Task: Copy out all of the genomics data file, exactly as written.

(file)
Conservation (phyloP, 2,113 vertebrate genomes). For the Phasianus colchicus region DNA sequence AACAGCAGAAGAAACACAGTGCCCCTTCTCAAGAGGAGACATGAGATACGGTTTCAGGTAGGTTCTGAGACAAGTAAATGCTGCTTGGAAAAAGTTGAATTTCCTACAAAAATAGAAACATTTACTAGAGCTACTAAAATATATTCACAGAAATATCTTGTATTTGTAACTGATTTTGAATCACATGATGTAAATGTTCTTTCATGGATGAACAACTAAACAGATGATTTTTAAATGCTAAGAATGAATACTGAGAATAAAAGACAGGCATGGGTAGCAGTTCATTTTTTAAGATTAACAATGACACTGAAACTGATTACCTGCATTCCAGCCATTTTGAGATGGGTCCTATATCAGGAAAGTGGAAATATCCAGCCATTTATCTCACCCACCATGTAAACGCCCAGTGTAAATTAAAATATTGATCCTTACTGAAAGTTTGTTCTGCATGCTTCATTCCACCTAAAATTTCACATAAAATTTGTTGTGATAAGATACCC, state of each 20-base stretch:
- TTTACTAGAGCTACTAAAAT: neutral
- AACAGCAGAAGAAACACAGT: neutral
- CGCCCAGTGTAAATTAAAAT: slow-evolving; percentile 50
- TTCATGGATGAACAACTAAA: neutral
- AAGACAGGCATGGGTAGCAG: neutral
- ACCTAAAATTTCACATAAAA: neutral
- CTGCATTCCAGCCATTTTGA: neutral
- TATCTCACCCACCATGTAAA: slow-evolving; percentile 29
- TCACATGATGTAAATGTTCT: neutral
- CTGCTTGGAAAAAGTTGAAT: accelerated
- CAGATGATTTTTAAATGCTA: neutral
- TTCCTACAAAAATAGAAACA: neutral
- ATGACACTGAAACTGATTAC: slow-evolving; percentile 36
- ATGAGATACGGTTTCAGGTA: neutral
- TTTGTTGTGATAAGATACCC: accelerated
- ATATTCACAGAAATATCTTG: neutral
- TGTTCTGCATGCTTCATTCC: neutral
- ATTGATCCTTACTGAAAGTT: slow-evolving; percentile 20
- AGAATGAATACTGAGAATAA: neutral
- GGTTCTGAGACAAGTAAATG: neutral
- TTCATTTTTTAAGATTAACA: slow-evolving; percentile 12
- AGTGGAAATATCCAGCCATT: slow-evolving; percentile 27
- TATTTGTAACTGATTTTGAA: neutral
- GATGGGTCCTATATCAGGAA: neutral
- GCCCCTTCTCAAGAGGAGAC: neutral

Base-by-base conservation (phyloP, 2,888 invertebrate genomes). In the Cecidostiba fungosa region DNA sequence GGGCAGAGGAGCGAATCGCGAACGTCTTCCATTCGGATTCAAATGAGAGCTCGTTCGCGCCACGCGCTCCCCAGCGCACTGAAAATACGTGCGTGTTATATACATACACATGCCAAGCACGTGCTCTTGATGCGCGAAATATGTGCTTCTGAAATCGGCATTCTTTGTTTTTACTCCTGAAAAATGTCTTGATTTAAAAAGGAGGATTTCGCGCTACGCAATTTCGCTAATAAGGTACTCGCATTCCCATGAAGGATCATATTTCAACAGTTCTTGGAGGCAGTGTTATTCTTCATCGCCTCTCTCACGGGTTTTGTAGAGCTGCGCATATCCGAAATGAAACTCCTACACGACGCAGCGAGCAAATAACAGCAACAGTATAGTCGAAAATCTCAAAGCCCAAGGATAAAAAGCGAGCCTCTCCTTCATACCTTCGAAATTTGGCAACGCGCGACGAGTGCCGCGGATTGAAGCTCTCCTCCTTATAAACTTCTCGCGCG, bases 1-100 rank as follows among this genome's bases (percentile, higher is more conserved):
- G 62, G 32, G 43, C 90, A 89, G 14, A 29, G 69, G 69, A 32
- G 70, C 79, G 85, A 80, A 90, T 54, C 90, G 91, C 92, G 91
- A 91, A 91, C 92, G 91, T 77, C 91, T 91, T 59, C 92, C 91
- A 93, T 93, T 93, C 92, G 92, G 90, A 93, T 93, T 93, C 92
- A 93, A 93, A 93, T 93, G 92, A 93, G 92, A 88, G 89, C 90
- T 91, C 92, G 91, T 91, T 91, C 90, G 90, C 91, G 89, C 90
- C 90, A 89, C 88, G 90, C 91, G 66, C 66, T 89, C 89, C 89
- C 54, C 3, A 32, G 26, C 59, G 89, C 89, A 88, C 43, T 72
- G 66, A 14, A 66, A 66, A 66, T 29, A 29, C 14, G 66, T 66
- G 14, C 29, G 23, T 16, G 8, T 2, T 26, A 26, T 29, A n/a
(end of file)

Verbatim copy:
Conservation (phyloP, 2,113 vertebrate genomes). For the Phasianus colchicus region DNA sequence AACAGCAGAAGAAACACAGTGCCCCTTCTCAAGAGGAGACATGAGATACGGTTTCAGGTAGGTTCTGAGACAAGTAAATGCTGCTTGGAAAAAGTTGAATTTCCTACAAAAATAGAAACATTTACTAGAGCTACTAAAATATATTCACAGAAATATCTTGTATTTGTAACTGATTTTGAATCACATGATGTAAATGTTCTTTCATGGATGAACAACTAAACAGATGATTTTTAAATGCTAAGAATGAATACTGAGAATAAAAGACAGGCATGGGTAGCAGTTCATTTTTTAAGATTAACAATGACACTGAAACTGATTACCTGCATTCCAGCCATTTTGAGATGGGTCCTATATCAGGAAAGTGGAAATATCCAGCCATTTATCTCACCCACCATGTAAACGCCCAGTGTAAATTAAAATATTGATCCTTACTGAAAGTTTGTTCTGCATGCTTCATTCCACCTAAAATTTCACATAAAATTTGTTGTGATAAGATACCC, state of each 20-base stretch:
- TTTACTAGAGCTACTAAAAT: neutral
- AACAGCAGAAGAAACACAGT: neutral
- CGCCCAGTGTAAATTAAAAT: slow-evolving; percentile 50
- TTCATGGATGAACAACTAAA: neutral
- AAGACAGGCATGGGTAGCAG: neutral
- ACCTAAAATTTCACATAAAA: neutral
- CTGCATTCCAGCCATTTTGA: neutral
- TATCTCACCCACCATGTAAA: slow-evolving; percentile 29
- TCACATGATGTAAATGTTCT: neutral
- CTGCTTGGAAAAAGTTGAAT: accelerated
- CAGATGATTTTTAAATGCTA: neutral
- TTCCTACAAAAATAGAAACA: neutral
- ATGACACTGAAACTGATTAC: slow-evolving; percentile 36
- ATGAGATACGGTTTCAGGTA: neutral
- TTTGTTGTGATAAGATACCC: accelerated
- ATATTCACAGAAATATCTTG: neutral
- TGTTCTGCATGCTTCATTCC: neutral
- ATTGATCCTTACTGAAAGTT: slow-evolving; percentile 20
- AGAATGAATACTGAGAATAA: neutral
- GGTTCTGAGACAAGTAAATG: neutral
- TTCATTTTTTAAGATTAACA: slow-evolving; percentile 12
- AGTGGAAATATCCAGCCATT: slow-evolving; percentile 27
- TATTTGTAACTGATTTTGAA: neutral
- GATGGGTCCTATATCAGGAA: neutral
- GCCCCTTCTCAAGAGGAGAC: neutral

Base-by-base conservation (phyloP, 2,888 invertebrate genomes). In the Cecidostiba fungosa region DNA sequence GGGCAGAGGAGCGAATCGCGAACGTCTTCCATTCGGATTCAAATGAGAGCTCGTTCGCGCCACGCGCTCCCCAGCGCACTGAAAATACGTGCGTGTTATATACATACACATGCCAAGCACGTGCTCTTGATGCGCGAAATATGTGCTTCTGAAATCGGCATTCTTTGTTTTTACTCCTGAAAAATGTCTTGATTTAAAAAGGAGGATTTCGCGCTACGCAATTTCGCTAATAAGGTACTCGCATTCCCATGAAGGATCATATTTCAACAGTTCTTGGAGGCAGTGTTATTCTTCATCGCCTCTCTCACGGGTTTTGTAGAGCTGCGCATATCCGAAATGAAACTCCTACACGACGCAGCGAGCAAATAACAGCAACAGTATAGTCGAAAATCTCAAAGCCCAAGGATAAAAAGCGAGCCTCTCCTTCATACCTTCGAAATTTGGCAACGCGCGACGAGTGCCGCGGATTGAAGCTCTCCTCCTTATAAACTTCTCGCGCG, bases 1-100 rank as follows among this genome's bases (percentile, higher is more conserved):
- G 62, G 32, G 43, C 90, A 89, G 14, A 29, G 69, G 69, A 32
- G 70, C 79, G 85, A 80, A 90, T 54, C 90, G 91, C 92, G 91
- A 91, A 91, C 92, G 91, T 77, C 91, T 91, T 59, C 92, C 91
- A 93, T 93, T 93, C 92, G 92, G 90, A 93, T 93, T 93, C 92
- A 93, A 93, A 93, T 93, G 92, A 93, G 92, A 88, G 89, C 90
- T 91, C 92, G 91, T 91, T 91, C 90, G 90, C 91, G 89, C 90
- C 90, A 89, C 88, G 90, C 91, G 66, C 66, T 89, C 89, C 89
- C 54, C 3, A 32, G 26, C 59, G 89, C 89, A 88, C 43, T 72
- G 66, A 14, A 66, A 66, A 66, T 29, A 29, C 14, G 66, T 66
- G 14, C 29, G 23, T 16, G 8, T 2, T 26, A 26, T 29, A n/a